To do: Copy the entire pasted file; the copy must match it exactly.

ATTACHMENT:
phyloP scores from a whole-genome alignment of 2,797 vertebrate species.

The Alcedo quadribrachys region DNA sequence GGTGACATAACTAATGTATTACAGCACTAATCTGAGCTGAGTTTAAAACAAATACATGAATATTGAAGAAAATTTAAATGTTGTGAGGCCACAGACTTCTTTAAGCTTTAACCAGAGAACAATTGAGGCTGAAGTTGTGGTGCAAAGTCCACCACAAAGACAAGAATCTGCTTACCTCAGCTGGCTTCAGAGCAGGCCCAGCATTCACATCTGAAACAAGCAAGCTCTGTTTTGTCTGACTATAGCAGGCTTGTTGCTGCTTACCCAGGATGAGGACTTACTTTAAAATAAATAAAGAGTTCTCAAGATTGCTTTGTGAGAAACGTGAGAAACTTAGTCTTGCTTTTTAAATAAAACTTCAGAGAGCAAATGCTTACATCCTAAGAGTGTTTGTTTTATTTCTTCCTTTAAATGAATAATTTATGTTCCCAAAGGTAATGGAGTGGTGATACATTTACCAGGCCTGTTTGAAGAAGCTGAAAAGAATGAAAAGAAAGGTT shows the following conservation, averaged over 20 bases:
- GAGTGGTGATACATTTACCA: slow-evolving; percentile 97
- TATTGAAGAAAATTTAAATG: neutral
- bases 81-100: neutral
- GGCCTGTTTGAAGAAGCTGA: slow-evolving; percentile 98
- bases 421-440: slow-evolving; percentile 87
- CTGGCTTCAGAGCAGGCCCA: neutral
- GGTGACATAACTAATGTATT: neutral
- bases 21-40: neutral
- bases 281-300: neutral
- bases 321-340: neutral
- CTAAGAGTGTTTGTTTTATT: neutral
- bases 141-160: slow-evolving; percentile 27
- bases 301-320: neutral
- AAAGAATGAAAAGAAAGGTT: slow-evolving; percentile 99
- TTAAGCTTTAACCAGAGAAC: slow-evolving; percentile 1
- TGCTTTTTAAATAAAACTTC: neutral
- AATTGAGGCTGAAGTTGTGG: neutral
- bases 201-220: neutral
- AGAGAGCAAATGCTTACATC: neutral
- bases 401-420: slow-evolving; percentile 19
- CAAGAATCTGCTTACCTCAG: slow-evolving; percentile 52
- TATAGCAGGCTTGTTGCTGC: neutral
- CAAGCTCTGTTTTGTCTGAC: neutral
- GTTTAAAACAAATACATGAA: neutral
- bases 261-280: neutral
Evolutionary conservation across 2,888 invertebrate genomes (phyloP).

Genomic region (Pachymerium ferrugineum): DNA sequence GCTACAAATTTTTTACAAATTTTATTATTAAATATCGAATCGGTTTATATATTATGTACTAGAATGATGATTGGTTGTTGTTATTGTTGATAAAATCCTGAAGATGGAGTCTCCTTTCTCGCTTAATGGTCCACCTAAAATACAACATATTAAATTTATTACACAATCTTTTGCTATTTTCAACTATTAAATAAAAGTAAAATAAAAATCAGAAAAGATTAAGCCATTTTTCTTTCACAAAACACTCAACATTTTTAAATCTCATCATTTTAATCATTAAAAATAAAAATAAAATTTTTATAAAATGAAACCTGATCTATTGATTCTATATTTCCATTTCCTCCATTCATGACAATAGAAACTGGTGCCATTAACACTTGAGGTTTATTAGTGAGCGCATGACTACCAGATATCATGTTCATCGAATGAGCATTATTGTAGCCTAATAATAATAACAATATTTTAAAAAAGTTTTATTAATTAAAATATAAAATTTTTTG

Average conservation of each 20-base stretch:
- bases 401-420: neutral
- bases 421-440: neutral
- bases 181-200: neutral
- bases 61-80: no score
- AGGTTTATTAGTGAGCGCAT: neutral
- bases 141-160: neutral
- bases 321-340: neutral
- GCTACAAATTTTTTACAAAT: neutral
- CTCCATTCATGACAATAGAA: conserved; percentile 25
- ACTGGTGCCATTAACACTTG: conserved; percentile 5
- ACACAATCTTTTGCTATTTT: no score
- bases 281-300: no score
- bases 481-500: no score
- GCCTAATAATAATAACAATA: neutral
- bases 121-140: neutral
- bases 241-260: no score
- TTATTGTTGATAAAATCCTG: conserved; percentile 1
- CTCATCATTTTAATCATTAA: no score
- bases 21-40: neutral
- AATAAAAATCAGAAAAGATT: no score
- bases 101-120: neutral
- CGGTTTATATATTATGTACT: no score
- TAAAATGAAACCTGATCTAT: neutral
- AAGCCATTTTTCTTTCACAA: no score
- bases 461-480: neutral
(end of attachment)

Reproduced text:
phyloP scores from a whole-genome alignment of 2,797 vertebrate species.

The Alcedo quadribrachys region DNA sequence GGTGACATAACTAATGTATTACAGCACTAATCTGAGCTGAGTTTAAAACAAATACATGAATATTGAAGAAAATTTAAATGTTGTGAGGCCACAGACTTCTTTAAGCTTTAACCAGAGAACAATTGAGGCTGAAGTTGTGGTGCAAAGTCCACCACAAAGACAAGAATCTGCTTACCTCAGCTGGCTTCAGAGCAGGCCCAGCATTCACATCTGAAACAAGCAAGCTCTGTTTTGTCTGACTATAGCAGGCTTGTTGCTGCTTACCCAGGATGAGGACTTACTTTAAAATAAATAAAGAGTTCTCAAGATTGCTTTGTGAGAAACGTGAGAAACTTAGTCTTGCTTTTTAAATAAAACTTCAGAGAGCAAATGCTTACATCCTAAGAGTGTTTGTTTTATTTCTTCCTTTAAATGAATAATTTATGTTCCCAAAGGTAATGGAGTGGTGATACATTTACCAGGCCTGTTTGAAGAAGCTGAAAAGAATGAAAAGAAAGGTT shows the following conservation, averaged over 20 bases:
- GAGTGGTGATACATTTACCA: slow-evolving; percentile 97
- TATTGAAGAAAATTTAAATG: neutral
- bases 81-100: neutral
- GGCCTGTTTGAAGAAGCTGA: slow-evolving; percentile 98
- bases 421-440: slow-evolving; percentile 87
- CTGGCTTCAGAGCAGGCCCA: neutral
- GGTGACATAACTAATGTATT: neutral
- bases 21-40: neutral
- bases 281-300: neutral
- bases 321-340: neutral
- CTAAGAGTGTTTGTTTTATT: neutral
- bases 141-160: slow-evolving; percentile 27
- bases 301-320: neutral
- AAAGAATGAAAAGAAAGGTT: slow-evolving; percentile 99
- TTAAGCTTTAACCAGAGAAC: slow-evolving; percentile 1
- TGCTTTTTAAATAAAACTTC: neutral
- AATTGAGGCTGAAGTTGTGG: neutral
- bases 201-220: neutral
- AGAGAGCAAATGCTTACATC: neutral
- bases 401-420: slow-evolving; percentile 19
- CAAGAATCTGCTTACCTCAG: slow-evolving; percentile 52
- TATAGCAGGCTTGTTGCTGC: neutral
- CAAGCTCTGTTTTGTCTGAC: neutral
- GTTTAAAACAAATACATGAA: neutral
- bases 261-280: neutral
Evolutionary conservation across 2,888 invertebrate genomes (phyloP).

Genomic region (Pachymerium ferrugineum): DNA sequence GCTACAAATTTTTTACAAATTTTATTATTAAATATCGAATCGGTTTATATATTATGTACTAGAATGATGATTGGTTGTTGTTATTGTTGATAAAATCCTGAAGATGGAGTCTCCTTTCTCGCTTAATGGTCCACCTAAAATACAACATATTAAATTTATTACACAATCTTTTGCTATTTTCAACTATTAAATAAAAGTAAAATAAAAATCAGAAAAGATTAAGCCATTTTTCTTTCACAAAACACTCAACATTTTTAAATCTCATCATTTTAATCATTAAAAATAAAAATAAAATTTTTATAAAATGAAACCTGATCTATTGATTCTATATTTCCATTTCCTCCATTCATGACAATAGAAACTGGTGCCATTAACACTTGAGGTTTATTAGTGAGCGCATGACTACCAGATATCATGTTCATCGAATGAGCATTATTGTAGCCTAATAATAATAACAATATTTTAAAAAAGTTTTATTAATTAAAATATAAAATTTTTTG

Average conservation of each 20-base stretch:
- bases 401-420: neutral
- bases 421-440: neutral
- bases 181-200: neutral
- bases 61-80: no score
- AGGTTTATTAGTGAGCGCAT: neutral
- bases 141-160: neutral
- bases 321-340: neutral
- GCTACAAATTTTTTACAAAT: neutral
- CTCCATTCATGACAATAGAA: conserved; percentile 25
- ACTGGTGCCATTAACACTTG: conserved; percentile 5
- ACACAATCTTTTGCTATTTT: no score
- bases 281-300: no score
- bases 481-500: no score
- GCCTAATAATAATAACAATA: neutral
- bases 121-140: neutral
- bases 241-260: no score
- TTATTGTTGATAAAATCCTG: conserved; percentile 1
- CTCATCATTTTAATCATTAA: no score
- bases 21-40: neutral
- AATAAAAATCAGAAAAGATT: no score
- bases 101-120: neutral
- CGGTTTATATATTATGTACT: no score
- TAAAATGAAACCTGATCTAT: neutral
- AAGCCATTTTTCTTTCACAA: no score
- bases 461-480: neutral